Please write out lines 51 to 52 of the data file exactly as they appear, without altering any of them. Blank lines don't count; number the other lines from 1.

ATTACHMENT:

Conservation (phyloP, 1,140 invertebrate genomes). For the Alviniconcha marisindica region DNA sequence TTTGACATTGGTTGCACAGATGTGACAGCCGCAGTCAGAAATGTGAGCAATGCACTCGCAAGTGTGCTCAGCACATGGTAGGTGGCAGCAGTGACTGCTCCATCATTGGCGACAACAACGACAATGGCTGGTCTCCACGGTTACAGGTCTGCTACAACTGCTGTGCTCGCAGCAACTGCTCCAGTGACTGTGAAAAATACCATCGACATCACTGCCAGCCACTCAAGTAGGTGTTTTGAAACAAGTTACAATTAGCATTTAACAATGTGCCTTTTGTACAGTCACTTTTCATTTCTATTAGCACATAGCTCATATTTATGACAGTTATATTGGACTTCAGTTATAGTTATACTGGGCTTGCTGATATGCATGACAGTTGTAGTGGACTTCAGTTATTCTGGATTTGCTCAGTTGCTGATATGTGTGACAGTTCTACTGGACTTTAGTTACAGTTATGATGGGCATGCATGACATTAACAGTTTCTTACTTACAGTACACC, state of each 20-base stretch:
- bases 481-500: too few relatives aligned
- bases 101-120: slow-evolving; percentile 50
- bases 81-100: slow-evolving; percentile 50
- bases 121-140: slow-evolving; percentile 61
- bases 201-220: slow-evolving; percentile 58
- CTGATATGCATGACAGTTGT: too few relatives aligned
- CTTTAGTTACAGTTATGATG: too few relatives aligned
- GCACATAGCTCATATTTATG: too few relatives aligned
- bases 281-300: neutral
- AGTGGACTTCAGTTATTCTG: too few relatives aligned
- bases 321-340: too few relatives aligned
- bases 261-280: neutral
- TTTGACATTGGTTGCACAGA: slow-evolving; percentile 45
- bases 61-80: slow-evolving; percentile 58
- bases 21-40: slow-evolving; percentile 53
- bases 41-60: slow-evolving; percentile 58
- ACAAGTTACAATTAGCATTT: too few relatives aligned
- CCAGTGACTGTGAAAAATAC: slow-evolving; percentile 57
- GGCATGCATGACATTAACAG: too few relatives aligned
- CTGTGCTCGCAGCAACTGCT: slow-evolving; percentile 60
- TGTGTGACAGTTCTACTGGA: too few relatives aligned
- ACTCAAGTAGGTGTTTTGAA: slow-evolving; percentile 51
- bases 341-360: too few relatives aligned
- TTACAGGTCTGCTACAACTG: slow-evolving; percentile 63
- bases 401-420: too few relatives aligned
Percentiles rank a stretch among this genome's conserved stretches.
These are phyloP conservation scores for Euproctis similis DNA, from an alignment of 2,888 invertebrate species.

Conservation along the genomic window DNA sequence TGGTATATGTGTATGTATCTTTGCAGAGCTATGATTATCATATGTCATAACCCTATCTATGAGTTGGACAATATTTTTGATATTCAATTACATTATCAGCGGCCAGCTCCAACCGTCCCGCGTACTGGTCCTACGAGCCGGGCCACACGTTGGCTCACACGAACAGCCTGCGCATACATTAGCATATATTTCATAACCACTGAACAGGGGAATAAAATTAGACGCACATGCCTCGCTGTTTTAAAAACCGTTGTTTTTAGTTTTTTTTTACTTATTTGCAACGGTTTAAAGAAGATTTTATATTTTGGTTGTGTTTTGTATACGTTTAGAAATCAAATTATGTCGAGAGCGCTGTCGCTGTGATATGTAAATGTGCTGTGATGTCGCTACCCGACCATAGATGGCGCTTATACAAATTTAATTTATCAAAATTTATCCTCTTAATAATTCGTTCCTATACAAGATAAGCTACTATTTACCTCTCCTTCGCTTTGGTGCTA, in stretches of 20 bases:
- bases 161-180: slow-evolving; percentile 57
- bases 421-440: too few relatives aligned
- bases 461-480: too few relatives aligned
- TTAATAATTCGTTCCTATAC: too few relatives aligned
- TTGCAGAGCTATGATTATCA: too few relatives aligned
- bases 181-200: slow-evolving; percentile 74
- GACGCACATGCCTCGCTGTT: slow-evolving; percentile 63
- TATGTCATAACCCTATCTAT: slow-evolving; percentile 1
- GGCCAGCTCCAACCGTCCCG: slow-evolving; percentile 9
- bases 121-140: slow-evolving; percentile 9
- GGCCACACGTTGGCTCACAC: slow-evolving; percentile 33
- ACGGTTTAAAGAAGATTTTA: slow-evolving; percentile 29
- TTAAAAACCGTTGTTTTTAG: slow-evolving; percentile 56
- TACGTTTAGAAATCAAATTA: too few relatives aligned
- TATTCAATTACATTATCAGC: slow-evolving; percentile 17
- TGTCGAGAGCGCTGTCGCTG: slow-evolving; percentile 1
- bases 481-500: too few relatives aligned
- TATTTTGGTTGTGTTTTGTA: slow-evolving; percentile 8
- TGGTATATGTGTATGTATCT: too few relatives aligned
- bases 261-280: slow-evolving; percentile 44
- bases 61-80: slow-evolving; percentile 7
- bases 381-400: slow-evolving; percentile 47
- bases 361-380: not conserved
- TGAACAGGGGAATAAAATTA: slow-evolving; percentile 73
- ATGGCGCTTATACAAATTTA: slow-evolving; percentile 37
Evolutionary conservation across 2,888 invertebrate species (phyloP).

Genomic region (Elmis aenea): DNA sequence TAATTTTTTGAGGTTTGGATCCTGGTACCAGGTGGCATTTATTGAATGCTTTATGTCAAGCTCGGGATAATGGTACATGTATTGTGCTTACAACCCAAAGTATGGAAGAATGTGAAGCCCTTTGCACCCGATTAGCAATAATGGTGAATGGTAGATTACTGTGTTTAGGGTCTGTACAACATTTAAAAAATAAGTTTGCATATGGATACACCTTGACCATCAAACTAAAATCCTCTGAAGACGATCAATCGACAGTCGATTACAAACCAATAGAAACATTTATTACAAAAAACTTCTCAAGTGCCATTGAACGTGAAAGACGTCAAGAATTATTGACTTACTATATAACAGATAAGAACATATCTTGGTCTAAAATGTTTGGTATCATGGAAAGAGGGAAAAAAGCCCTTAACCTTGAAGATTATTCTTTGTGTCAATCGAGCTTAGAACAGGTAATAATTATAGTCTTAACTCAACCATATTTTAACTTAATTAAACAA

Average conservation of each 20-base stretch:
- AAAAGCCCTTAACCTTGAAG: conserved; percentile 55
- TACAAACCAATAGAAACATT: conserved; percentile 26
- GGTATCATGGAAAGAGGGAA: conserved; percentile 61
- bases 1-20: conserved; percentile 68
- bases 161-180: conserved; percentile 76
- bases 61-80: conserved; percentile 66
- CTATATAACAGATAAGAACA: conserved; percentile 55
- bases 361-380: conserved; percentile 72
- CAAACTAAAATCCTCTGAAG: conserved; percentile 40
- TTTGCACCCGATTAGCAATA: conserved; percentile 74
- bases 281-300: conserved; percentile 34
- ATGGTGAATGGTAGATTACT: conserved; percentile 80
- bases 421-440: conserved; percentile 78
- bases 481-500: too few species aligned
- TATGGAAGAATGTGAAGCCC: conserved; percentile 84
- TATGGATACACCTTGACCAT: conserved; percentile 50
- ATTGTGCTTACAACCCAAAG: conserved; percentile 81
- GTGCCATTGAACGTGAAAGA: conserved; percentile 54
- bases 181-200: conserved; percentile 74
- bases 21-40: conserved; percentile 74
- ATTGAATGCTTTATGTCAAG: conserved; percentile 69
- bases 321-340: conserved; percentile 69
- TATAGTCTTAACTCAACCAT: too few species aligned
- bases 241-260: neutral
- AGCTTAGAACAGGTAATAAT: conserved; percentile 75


- bases 381-400: slow-evolving; percentile 47
- bases 361-380: not conserved